News - June 29, 2015

Glastonbury 2015: Five Things We Learned
by James
James
by James hmv London, Bio "Like the legend of the Phoenix, I've just eaten a whole packet of chocolate HobNobs..." Editor, hmv.com

Glastonbury 2015: Five Things We Learned

As the music industry and hordes of broken festivalgoers struggle to put themselves back together this morning, we gaze back through bloodshot eyes at the goings on this weekend at Worthy Farm, property of Michael and Emily Eavis and home, of course, to the legendary Glastonbury festival.

So, for those who couldn't make it - or those who were to wasted to remember anything - here's our round-up of the key highlights at Glastonbury 2015...

 

There's never a dull moment with Kanye West...

That probably goes without saying anyway, but so it proved once again with Kanye's headline slot at Worthy Farm on Saturday night. In an eventful two-hour set that was preceded with a BBC warning to “expect bad language”, Kanye blasted his way through a career retrospective set that saw him invite Bon Iver onto the stage to perform with him and also included a brief rendition of Queen's 'Bohemian Rhapsody'.

Kanye delivered a typically bombastic performance but was almost upstaged on a couple of occasions, firstly by the BBC's comedic subtitling, whose interpretations of Kanye's lyrics included some choice expletive-avoiding phrases like “All Day, Ligga” and “Motherducker”, screenshots of which were soon doing the rounds on Twitter. The other distraction came courtesy of a stage invasion by comedian Lee Nelson, who crept onto the stage mid-performance wearing a t-shirt emblazoned with the words “Lee-Zus” before he was swiftly bundled through the stage exit by some angry-looking security guards.

Kanye's appearance at Glastonbury may have been a controversial booking for the purists, but you can't argue with the entertainment value on offer here.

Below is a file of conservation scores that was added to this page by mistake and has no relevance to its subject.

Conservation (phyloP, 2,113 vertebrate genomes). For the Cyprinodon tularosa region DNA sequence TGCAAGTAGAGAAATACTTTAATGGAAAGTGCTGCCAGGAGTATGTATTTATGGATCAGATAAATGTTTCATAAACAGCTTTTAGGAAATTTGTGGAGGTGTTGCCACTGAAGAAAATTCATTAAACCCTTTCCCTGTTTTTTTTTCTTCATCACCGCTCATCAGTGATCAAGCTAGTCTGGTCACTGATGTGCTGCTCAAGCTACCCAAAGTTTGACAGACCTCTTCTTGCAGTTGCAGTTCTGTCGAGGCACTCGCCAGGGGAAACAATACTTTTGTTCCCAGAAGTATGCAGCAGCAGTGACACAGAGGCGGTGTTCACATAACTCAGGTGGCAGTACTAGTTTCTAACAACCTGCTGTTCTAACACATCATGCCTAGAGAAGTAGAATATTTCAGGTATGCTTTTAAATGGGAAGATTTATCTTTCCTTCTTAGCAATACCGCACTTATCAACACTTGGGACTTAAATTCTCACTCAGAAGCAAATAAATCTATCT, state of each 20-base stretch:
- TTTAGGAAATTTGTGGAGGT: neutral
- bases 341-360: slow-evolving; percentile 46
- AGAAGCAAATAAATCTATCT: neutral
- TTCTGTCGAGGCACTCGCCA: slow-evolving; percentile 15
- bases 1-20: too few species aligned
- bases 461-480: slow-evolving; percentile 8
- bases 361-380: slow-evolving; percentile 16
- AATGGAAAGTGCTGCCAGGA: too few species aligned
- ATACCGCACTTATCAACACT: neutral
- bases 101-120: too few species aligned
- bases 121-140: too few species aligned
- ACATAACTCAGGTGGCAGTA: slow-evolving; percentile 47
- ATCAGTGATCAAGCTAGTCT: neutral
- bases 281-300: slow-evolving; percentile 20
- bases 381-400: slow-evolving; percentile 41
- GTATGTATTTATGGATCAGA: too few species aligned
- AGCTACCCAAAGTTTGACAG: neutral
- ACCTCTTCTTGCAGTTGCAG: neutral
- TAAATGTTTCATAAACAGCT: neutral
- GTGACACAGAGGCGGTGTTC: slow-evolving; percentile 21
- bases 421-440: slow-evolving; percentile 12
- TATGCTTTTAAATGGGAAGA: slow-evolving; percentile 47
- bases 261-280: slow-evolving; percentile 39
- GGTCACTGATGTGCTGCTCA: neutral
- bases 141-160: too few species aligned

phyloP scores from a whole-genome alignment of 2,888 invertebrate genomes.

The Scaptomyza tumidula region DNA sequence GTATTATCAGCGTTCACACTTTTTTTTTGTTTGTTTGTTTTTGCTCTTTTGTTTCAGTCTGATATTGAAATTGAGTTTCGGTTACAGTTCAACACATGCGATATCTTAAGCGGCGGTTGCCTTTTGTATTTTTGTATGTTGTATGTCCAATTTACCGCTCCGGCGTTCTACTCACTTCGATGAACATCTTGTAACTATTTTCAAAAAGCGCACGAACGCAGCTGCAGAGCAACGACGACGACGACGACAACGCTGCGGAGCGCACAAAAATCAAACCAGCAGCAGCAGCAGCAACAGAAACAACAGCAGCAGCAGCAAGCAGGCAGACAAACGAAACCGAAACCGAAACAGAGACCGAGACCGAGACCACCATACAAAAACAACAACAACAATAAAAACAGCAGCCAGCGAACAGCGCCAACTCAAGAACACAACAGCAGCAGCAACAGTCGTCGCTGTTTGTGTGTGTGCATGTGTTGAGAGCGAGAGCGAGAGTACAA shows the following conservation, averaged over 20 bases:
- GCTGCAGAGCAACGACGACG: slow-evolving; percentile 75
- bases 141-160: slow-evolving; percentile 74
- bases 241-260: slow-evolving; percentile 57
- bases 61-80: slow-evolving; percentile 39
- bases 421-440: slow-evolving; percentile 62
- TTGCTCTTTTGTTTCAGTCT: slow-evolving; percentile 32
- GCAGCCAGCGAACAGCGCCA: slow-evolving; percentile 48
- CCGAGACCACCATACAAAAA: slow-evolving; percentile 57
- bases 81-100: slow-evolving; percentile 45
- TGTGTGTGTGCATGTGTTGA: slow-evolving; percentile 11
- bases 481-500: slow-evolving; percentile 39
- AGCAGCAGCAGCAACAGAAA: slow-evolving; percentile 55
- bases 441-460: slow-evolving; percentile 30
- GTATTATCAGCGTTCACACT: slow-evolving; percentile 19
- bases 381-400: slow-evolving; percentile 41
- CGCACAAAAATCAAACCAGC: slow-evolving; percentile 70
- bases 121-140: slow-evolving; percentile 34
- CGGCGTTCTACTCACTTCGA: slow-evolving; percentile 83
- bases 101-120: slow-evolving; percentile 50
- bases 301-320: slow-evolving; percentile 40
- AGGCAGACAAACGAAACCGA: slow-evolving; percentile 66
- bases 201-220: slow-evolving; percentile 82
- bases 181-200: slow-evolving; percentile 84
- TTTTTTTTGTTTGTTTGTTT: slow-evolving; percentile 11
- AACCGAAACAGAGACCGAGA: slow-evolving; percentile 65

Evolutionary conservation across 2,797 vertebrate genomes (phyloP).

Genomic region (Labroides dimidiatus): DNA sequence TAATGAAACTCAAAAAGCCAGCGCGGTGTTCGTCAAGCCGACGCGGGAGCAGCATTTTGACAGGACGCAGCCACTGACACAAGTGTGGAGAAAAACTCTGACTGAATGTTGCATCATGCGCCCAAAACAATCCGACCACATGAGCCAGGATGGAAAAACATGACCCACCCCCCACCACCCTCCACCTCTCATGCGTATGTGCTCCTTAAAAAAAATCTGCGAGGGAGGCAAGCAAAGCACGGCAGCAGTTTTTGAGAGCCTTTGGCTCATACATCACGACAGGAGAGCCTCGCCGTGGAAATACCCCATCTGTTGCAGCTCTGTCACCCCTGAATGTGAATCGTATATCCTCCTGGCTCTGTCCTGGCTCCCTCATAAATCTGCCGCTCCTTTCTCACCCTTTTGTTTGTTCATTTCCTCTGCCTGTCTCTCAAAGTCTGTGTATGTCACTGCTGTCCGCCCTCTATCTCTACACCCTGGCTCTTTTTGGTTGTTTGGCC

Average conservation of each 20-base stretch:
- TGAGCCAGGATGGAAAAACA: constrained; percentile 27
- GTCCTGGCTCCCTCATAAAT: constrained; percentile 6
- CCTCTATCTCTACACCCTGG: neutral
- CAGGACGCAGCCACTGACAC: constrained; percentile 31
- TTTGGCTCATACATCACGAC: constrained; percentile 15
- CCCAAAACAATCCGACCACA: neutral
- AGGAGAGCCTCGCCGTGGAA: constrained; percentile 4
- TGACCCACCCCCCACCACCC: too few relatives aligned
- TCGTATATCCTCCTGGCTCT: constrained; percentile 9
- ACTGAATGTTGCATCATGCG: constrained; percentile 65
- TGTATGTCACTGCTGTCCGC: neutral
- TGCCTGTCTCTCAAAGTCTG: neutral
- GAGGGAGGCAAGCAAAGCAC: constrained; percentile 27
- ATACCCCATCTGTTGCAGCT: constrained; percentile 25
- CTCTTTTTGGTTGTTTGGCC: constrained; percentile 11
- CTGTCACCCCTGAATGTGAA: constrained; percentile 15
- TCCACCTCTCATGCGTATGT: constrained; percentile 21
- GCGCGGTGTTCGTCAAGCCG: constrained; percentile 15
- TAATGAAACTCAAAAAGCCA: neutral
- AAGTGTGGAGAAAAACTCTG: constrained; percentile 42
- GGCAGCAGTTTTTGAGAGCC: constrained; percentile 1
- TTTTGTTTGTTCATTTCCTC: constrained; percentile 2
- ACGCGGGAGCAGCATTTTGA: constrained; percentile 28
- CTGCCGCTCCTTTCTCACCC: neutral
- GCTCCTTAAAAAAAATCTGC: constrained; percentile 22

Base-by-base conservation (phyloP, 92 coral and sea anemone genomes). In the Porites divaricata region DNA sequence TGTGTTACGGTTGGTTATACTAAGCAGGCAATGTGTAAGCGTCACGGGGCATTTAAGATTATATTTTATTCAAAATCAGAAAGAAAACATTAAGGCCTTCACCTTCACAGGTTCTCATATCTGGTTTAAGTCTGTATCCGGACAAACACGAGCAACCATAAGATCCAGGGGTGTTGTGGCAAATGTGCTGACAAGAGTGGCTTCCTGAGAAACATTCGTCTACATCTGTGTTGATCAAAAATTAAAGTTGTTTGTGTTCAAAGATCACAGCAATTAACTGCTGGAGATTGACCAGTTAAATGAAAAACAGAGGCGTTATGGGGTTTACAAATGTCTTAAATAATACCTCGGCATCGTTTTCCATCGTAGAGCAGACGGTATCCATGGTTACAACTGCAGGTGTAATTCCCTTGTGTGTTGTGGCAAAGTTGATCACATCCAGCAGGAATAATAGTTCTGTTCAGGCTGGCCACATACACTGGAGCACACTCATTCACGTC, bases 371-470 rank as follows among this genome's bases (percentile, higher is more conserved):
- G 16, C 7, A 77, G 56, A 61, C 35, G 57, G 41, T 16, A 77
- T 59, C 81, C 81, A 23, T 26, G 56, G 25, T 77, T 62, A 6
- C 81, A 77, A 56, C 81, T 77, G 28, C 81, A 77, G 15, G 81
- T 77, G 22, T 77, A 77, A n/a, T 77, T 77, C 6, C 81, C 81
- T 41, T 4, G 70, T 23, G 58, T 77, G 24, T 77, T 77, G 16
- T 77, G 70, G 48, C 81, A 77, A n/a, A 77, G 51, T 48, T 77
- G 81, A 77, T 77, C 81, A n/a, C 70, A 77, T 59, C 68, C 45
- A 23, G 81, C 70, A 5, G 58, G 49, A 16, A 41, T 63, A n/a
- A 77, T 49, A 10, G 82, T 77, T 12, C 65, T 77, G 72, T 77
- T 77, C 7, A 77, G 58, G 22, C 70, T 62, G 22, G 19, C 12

The Who still know how to close a show

They might be celebrating 50 years in the business, but Pete Townshend and Roger Daltry still know how to move a crowd. They also had a few words to say about Kanye's claim to be the world's “greatest living rock star”, with the veteran guitarist drawing cheers from the audience as he asked at the close of a belting 'Won't Get Fooled Again': “Who's the biggest rock star in the world?!”

 


Florence stepped up to the plate

Foo Fighters fans will be difficult to console following the disappointing cancellation of the band's appearance due to Dave Grohl's injury, but the organisers had no hesitation in moving Florence up the bill, and her band did not disappoint. Florence's bellowing vocals lit up the night and some barnstorming performances of new tracks like 'What Kind Of Man' show that Flo is getting better and better as a live performer.

 

Everybody sang 'Happy Birthday' to the Dalai Lama

Fresh from his speaking engagements in the serene Green Fields, the Dalai Lama was invited up onto the stage by veteran punk poet Patti Smith, who encouraged the thousands-strong crowd to sing 'Happy Birthday' to the Tibetan icon. He gave a speech to the crowd about happiness and teed up a packed perfromance from Lionel Richie, who reportedly drew the biggest audience of the weekend.

 

Chemical Brothers are still up there with the best live acts on the planet

For those who headed to The Other Stage to watch dancefloor gurus the Chemical Brothers as a closer to the weekend, they'll have been reminded that even after so many years in the game, the electronic duo's live sets are still as blisteringly vibrant as ever. Accompanied by some stunning visuals and spinning a set that included a career-spanning collection of their best tracks, the Chemicals closed the set with a pair of stone cold classics in 'Galvanize' and 'Block Rockin' Beats'. Aside from possibly Daft Punk, Tom and Eddy are still the world's best when it comes to sending a festival-sized crowd completely mental with heaps of pounding dance music.

 

You can relive the Glasto magic with abums from The Who, Florence + The Machine and all of this year's acts in-store or online here 

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